Advertisement

Thermal Comfort Inside and Outside Buildings

  • Richard de Dear
  • Jungsoo Kim
Chapter

Abstract

Engineers and architects are required to consider human occupants or pedestrians during the design process. The topic of human thermal comfort is often considered to be a long way from the traditional, hard science disciplines normally associated with engineering. Nevertheless there is a scientific basis for thermal comfort. The topic draws on several scientific disciplines, including physics (especially heat transfer and meteorology) and physiology. But most importantly of all, thermal comfort falls within the scope of psychology, since it is defined as ‘that condition of mind that expresses satisfaction with the thermal environment’. Some general principles are relevant to the topic of thermal comfort both indoors and outdoors, but there are some very striking differences between the two settings as well, and these differences have significant implications for engineering of indoor and semi-outdoor climates.

Keywords

Thermal comfort PMV/PPD HVAC Adaptive comfort Natural ventilation 

References

  1. ASHRAE (2013) ANSI/ASHRAE standard 55-2013: thermal environmental conditions for human occupancy. American Society of Heating, Refrigerating and Air-Conditioning Engineers, Inc., AtlantaGoogle Scholar
  2. Bouyer J, Vinet J, Delpeche P, Carre S (2007) Thermal comfort assessment in semi-outdoor environments: application to comfort study in stadia. J Wind Eng Ind Aerodyn 95:936–976CrossRefGoogle Scholar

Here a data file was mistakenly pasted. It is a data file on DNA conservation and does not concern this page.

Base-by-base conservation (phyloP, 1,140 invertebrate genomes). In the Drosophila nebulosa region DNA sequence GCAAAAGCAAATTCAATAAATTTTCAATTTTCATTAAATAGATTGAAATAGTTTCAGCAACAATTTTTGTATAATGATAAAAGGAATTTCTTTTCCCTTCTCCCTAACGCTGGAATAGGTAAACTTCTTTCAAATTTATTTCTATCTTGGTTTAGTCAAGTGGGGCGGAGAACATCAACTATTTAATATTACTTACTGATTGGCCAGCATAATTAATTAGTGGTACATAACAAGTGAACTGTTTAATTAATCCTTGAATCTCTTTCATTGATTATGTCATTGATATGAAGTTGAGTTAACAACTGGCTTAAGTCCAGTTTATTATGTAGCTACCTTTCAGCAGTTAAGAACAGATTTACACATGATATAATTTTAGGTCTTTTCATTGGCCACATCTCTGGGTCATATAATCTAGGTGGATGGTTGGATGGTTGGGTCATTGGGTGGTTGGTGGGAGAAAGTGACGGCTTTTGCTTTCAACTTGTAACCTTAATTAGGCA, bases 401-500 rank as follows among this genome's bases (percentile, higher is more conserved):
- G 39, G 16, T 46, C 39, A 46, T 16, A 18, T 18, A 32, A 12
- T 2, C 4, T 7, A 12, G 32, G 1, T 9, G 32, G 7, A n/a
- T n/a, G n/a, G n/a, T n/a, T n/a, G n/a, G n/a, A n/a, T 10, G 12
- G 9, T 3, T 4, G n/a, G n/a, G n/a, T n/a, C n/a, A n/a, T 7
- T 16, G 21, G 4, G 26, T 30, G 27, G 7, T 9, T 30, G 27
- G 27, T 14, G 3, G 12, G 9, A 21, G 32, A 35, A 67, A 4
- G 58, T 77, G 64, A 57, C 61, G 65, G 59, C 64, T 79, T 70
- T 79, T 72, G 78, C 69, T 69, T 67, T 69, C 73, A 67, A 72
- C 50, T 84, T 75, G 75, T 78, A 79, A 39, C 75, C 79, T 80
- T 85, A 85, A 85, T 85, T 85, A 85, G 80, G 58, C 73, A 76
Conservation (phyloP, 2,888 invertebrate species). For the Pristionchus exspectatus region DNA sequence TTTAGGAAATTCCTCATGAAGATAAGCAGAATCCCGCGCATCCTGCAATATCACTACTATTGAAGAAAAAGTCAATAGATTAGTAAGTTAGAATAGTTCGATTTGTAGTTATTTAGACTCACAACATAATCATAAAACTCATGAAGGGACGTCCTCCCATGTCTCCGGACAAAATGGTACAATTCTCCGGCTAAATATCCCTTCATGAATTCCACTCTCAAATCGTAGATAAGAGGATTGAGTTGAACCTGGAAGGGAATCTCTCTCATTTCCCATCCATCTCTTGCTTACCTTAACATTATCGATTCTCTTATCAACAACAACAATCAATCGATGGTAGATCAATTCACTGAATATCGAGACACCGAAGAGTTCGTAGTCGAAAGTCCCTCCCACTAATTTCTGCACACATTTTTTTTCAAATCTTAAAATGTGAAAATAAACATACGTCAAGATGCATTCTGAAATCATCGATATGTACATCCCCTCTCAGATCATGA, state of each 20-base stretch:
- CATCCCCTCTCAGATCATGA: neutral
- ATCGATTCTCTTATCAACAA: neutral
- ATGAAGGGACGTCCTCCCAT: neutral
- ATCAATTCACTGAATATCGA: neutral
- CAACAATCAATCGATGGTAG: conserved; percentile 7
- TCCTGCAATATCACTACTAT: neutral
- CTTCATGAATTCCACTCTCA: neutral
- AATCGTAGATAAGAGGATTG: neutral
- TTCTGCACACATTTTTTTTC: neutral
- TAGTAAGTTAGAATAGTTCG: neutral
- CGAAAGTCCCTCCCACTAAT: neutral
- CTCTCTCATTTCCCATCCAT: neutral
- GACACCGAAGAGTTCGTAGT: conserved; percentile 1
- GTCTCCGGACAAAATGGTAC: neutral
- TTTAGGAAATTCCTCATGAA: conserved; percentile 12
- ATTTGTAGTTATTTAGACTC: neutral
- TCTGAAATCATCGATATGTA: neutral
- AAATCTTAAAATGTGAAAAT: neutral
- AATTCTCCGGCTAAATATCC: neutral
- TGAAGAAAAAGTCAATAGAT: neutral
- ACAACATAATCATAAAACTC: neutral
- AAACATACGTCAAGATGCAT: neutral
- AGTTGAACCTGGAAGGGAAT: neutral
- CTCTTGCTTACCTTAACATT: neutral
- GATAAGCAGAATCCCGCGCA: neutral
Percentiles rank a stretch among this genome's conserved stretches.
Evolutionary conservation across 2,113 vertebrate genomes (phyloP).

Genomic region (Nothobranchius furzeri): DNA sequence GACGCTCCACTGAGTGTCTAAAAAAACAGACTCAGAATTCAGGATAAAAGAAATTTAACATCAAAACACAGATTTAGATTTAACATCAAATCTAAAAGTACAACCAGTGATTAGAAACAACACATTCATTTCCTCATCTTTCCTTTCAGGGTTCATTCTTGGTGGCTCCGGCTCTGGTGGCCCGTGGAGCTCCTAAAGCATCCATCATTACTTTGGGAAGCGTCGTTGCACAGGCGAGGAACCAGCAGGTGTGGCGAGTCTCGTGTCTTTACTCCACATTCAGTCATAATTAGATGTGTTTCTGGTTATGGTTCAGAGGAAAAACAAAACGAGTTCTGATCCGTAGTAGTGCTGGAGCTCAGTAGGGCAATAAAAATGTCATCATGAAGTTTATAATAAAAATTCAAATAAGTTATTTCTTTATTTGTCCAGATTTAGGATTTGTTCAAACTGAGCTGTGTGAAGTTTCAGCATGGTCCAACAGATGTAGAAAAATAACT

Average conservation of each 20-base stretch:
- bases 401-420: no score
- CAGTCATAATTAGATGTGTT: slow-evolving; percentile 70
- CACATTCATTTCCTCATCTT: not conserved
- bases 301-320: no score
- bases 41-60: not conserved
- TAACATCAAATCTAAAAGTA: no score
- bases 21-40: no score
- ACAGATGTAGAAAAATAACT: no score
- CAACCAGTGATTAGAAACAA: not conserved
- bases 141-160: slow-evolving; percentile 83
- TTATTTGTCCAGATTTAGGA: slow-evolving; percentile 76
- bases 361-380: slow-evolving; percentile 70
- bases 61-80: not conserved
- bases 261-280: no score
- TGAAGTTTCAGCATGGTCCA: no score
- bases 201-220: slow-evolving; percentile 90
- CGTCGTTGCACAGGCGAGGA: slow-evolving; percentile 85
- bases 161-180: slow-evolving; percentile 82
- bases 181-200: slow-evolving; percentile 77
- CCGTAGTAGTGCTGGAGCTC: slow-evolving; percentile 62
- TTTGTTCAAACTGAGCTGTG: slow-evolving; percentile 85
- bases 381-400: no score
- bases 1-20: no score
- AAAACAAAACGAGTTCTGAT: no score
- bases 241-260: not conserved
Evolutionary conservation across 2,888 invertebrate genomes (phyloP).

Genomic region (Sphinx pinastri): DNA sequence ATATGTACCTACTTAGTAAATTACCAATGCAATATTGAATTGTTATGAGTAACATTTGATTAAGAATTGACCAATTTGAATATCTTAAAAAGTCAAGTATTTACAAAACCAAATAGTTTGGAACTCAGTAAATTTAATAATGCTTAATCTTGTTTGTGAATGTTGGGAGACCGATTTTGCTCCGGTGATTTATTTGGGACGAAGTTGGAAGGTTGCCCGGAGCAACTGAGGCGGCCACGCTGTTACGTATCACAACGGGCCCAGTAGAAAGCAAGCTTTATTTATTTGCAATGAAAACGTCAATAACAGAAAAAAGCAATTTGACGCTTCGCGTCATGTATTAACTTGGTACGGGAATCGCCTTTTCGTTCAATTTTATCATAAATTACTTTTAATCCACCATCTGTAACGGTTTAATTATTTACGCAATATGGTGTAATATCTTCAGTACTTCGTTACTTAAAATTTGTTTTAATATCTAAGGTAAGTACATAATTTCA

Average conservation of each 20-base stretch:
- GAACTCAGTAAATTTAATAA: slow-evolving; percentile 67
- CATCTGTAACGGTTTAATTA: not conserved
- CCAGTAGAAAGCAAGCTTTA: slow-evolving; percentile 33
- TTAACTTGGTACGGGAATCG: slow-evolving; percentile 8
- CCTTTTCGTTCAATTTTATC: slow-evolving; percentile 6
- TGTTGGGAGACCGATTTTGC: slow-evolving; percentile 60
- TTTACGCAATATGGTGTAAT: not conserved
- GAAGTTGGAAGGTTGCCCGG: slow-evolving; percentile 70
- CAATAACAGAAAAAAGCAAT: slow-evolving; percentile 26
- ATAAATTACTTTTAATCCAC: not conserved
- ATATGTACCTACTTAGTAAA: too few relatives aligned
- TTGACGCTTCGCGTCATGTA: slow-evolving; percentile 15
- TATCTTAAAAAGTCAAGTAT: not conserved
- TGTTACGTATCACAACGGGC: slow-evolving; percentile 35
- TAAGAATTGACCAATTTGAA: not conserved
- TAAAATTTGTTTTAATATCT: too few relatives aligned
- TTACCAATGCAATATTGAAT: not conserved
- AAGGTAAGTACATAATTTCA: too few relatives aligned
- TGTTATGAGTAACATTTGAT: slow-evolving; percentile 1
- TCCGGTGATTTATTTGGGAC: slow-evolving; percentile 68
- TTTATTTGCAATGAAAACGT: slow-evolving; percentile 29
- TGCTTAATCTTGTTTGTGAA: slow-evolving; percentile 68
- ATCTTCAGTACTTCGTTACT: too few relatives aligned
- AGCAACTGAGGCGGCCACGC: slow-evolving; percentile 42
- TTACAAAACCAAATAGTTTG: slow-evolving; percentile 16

3. de Dear R (1998) A global database of thermal comfort field experiments. ASHRAE Trans 104(1b):1141–1152Google Scholar
  4. de Dear R (2011) Revisiting an old hypothesis of human thermal perception: alliesthesia. Build Res Inf 39(2):108–117CrossRefGoogle Scholar
  5. de Dear R, Brager G (1998) Developing an adaptive model of thermal comfort and preference. ASHRAE Trans 104(1):145–167Google Scholar
  6. Deuble MP, de Dear R (2012) Mixed-mode buildings: a double standard in occupants’ comfort expectations. Build Environ 54:53–60CrossRefGoogle Scholar
  7. Fanger PO (1970) Thermal comfort. Danish Technical Press, CopenhagenGoogle Scholar
  8. Heschong L (1979) Thermal delight in architecture. MIT Press, Cambridge, MAGoogle Scholar
  9. Hoeppe P (2002) Different aspects of assessing indoor and outdoor thermal comfort. Energy Build 34:661–665CrossRefGoogle Scholar
  10. Kim J, de Dear R (2012) Impact of different building ventilation modes on occupant expectations of the main IEQ factors. Build Environ 57:184–193CrossRefGoogle Scholar
  11. Matzarakis A, Rutz F, Mayer H (2010) Modelling radiation fluxes in simple and complex environments: basics of the RayMan model. Int J Biometeorol 54(2):131–139CrossRefGoogle Scholar
  12. Morgan C, de Dear R (2003) Weather, clothing and the thermal adaptation to indoor climate. Clim Res 24(3):267–284CrossRefGoogle Scholar
  13. Nakano J, Tanabe S (2004) Thermal comfort and adaptation in semi-outdoor environments. ASHRAE Trans 110:543–553Google Scholar
  14. Nakayoshi M, Kanda M, Shi R, de Dear R (2015) Outdoor thermal physiology along human pathways: a study using a wearable measurement system. Int J Biometeorol 59(5):503–515CrossRefGoogle Scholar
  15. Spagnolo J, de Dear R (2003) A field study of thermal comfort in outdoor and semi-outdoor environments in subtropical Sydney Australia. Build Environ 38(5):721–738CrossRefGoogle Scholar
  16. Yang W, Wong NH, Jusuf SK (2013) Thermal comfort in outdoor urban spaces in Singapore. Build Environ 59:426–435CrossRefGoogle Scholar
  17. Zagreus L, Huizenga C, Arens E, Lehrer D (2004) Listening to the occupants: a web-based indoor environmental quality survey. Indoor Air 14(8):65–74CrossRefGoogle Scholar

Copyright information

© Springer Japan 2016

Authors and Affiliations

  1. 1.Faculty of Architecture, Design and PlanningUniversity of SydneySydneyAustralia

Personalised recommendations